Marc Ong, MBBS, MRCS, FRCS1, Wei-Wen Ang, MBBS, MRCS1, Vishal G Shelat, MBBS, MRCS, FRCS2. 1Khoo Teck Puat Hospital, 2Tan Tock Seng Hospital
A 55-year-old man presented with acute onset of dysphagia following a meal which consisted of rice and octopus. He reported vomiting immediately after congestion of food/liquid thereafter. No other symptoms or signs were present. Laboratory tests did not reveal any abnormalities. A computed tomography of his neck and thorax was performed which revealed esophageal dilation with an apparent obstruction by a hyperdense mass (Figure A).
An esophagogastroduodenoscopy was promptly performed which showed an octopus lodged at the distal esophagus 5cm from the cardio-esophageal junction (Figure B). Initial attempts at extraction of the food bolus proximally were unsuccessful as it was firmly impacted. Subsequently a gentle pressure with the tip of the endoscope was applied directly on the food bolus but to no avail. Finally, the scope was maneuvered carefully past the food bolus into the stomach, retroflexed and a toothed retrieval forceps was used to grasp the distal edge of the octopus head. The food bolus was then gently pulled into the stomach (Figure C). The patient was discharged well from the hospital 2 days later.
Foreign body ingestion and food bolus impaction are frequent problems encountered in endoscopic practice with majority occurring in the pediatric population. 80-90% of ingested foreign body/food bolus will pass spontaneously, while the remaining 10-20% of cases will require endoscopic management and less than 1% require surgery. There seems to be an association with dietary habits of different regions with food boluses encountered. In the United Stated, beef particularly and chicken are most common causes of food impaction, whereas in Asia and coastal countries, fish is most common. The “push technique” is the primary method recommended with high success rates, however applying excessive force can cause esophageal perforation. Failing which, retrieval either en bloc or piecemeal may be attempted using a variety of instruments including grasping forceps, snares, retrieval nets or endo baskets. Airway protection is pivotal if the latter method is adopted, necessitating endotracheal intubation or the use of overtubes for protection of the esophageal/pharyngeal mucosa from trauma especially during the retrieval of sharp objects.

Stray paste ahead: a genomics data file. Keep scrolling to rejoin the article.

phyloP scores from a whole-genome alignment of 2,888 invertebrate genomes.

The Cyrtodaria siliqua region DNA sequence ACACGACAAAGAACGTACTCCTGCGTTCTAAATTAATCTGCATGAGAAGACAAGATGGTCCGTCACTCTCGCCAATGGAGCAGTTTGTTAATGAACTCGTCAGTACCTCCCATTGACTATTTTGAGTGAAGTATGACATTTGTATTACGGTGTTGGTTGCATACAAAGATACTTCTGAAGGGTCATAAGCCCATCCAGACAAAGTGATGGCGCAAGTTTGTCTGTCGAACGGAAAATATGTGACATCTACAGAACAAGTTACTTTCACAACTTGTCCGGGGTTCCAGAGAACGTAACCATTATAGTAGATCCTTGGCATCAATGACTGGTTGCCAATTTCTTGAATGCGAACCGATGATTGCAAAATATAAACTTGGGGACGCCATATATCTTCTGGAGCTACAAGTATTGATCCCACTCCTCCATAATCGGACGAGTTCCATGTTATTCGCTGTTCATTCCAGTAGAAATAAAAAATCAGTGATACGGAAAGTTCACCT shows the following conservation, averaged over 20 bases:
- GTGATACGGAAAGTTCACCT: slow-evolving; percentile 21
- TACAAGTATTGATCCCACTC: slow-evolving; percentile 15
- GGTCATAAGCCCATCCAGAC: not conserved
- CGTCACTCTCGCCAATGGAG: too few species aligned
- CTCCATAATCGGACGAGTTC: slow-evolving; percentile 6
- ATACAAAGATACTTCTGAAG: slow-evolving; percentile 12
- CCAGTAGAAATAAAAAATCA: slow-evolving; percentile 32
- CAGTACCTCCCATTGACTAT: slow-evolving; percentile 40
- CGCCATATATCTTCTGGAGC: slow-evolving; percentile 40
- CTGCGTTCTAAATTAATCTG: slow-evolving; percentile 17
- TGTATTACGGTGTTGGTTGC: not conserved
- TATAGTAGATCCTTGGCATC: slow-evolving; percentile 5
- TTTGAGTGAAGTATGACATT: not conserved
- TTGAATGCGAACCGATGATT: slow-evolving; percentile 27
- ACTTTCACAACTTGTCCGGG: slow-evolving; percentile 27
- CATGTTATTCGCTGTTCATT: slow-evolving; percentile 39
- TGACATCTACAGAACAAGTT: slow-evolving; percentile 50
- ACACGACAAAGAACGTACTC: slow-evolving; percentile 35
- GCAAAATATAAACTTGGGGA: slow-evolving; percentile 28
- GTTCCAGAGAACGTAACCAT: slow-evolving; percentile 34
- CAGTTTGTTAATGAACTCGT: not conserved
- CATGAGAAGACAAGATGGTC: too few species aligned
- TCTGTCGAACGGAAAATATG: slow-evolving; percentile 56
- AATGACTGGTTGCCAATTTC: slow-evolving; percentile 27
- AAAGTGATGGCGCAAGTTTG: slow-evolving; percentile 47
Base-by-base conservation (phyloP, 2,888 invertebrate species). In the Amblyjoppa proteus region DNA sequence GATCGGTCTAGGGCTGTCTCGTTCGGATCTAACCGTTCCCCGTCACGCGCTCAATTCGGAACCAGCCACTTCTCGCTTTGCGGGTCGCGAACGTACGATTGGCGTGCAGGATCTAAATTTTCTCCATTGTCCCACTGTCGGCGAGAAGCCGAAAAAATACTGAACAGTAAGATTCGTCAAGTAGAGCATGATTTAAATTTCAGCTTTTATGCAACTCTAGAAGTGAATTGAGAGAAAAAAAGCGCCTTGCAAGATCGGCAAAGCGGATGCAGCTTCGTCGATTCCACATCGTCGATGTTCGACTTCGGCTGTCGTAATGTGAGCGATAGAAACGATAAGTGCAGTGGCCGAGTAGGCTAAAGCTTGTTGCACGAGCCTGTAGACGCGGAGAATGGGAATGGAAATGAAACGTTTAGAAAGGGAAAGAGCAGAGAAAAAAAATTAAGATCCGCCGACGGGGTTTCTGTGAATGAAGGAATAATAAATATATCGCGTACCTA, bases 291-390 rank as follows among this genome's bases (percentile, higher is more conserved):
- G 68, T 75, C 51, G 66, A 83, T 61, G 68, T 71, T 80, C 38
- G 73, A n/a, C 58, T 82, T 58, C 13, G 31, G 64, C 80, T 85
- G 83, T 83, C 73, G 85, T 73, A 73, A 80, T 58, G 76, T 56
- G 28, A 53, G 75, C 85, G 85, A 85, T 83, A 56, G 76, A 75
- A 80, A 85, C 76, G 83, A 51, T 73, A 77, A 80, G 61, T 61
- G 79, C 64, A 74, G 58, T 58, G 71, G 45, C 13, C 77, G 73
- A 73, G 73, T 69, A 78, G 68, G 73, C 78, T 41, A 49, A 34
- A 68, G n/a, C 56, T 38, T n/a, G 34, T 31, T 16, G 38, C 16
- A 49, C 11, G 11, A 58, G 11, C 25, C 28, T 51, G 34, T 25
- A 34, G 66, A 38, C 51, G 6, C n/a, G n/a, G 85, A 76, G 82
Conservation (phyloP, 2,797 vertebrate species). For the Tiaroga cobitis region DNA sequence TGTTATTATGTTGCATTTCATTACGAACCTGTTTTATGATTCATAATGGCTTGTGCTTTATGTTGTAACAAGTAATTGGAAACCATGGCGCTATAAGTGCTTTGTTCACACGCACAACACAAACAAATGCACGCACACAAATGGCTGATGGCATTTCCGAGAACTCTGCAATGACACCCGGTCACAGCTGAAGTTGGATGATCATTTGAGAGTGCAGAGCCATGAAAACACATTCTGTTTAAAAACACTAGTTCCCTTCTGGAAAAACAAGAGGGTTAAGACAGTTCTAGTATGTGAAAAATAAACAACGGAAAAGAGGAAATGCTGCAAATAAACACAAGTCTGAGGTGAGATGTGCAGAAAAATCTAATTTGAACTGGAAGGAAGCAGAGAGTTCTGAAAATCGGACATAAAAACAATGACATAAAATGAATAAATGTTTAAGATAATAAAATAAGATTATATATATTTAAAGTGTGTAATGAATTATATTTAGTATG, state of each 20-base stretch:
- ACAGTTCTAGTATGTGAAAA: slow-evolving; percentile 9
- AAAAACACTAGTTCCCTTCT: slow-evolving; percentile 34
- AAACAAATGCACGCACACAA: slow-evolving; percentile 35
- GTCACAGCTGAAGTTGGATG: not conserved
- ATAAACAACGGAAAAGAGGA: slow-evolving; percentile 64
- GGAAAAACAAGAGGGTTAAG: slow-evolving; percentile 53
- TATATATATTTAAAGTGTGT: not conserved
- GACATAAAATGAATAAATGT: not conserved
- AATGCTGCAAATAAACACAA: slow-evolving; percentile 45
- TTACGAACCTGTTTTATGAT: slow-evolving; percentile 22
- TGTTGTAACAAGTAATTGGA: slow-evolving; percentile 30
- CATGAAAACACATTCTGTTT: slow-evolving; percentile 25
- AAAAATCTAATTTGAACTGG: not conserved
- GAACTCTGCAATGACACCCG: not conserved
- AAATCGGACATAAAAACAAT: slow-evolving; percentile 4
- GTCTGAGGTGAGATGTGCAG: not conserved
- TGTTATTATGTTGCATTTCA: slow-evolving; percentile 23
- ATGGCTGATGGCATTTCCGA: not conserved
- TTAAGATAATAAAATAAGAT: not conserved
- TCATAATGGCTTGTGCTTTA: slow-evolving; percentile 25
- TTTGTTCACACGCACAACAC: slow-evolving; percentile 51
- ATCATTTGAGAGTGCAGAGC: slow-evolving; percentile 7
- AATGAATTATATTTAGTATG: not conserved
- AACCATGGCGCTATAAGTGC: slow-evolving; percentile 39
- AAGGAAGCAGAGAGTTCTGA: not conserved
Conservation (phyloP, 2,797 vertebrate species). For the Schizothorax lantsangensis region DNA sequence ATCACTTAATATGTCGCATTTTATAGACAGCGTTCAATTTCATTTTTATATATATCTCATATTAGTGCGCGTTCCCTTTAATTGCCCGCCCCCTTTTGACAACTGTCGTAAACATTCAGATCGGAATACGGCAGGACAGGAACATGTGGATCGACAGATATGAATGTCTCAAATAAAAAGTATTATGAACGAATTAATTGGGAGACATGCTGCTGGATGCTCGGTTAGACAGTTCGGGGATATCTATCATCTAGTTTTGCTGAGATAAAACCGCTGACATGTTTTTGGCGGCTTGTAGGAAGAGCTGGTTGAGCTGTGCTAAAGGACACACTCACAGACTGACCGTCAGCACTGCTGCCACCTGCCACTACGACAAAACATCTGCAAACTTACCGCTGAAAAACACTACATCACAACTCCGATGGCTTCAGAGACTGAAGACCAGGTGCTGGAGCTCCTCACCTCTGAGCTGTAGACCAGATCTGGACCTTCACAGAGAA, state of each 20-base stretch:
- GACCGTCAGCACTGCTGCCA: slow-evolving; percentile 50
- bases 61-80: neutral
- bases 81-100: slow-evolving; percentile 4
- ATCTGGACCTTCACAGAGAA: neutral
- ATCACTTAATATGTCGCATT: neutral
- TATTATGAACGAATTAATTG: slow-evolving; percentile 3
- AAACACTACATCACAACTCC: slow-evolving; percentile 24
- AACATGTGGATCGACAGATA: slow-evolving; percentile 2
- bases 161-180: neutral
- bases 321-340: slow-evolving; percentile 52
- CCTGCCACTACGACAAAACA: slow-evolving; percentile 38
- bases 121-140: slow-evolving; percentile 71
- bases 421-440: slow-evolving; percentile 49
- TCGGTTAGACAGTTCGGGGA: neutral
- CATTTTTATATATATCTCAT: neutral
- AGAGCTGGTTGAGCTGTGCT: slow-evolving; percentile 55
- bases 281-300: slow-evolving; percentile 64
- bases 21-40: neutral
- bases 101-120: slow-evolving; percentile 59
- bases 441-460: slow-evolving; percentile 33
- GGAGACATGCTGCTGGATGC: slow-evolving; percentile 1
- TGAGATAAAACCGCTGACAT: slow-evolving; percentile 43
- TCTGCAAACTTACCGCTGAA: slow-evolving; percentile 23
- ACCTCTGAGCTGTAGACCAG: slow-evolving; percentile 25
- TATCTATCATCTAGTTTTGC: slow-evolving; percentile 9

Presented at the SAGES 2017 Annual Meeting in Houston, TX.
Abstract ID: 92783
Program Number: P423
Presentation Session: Poster Session (Non CME)
Presentation Type: Poster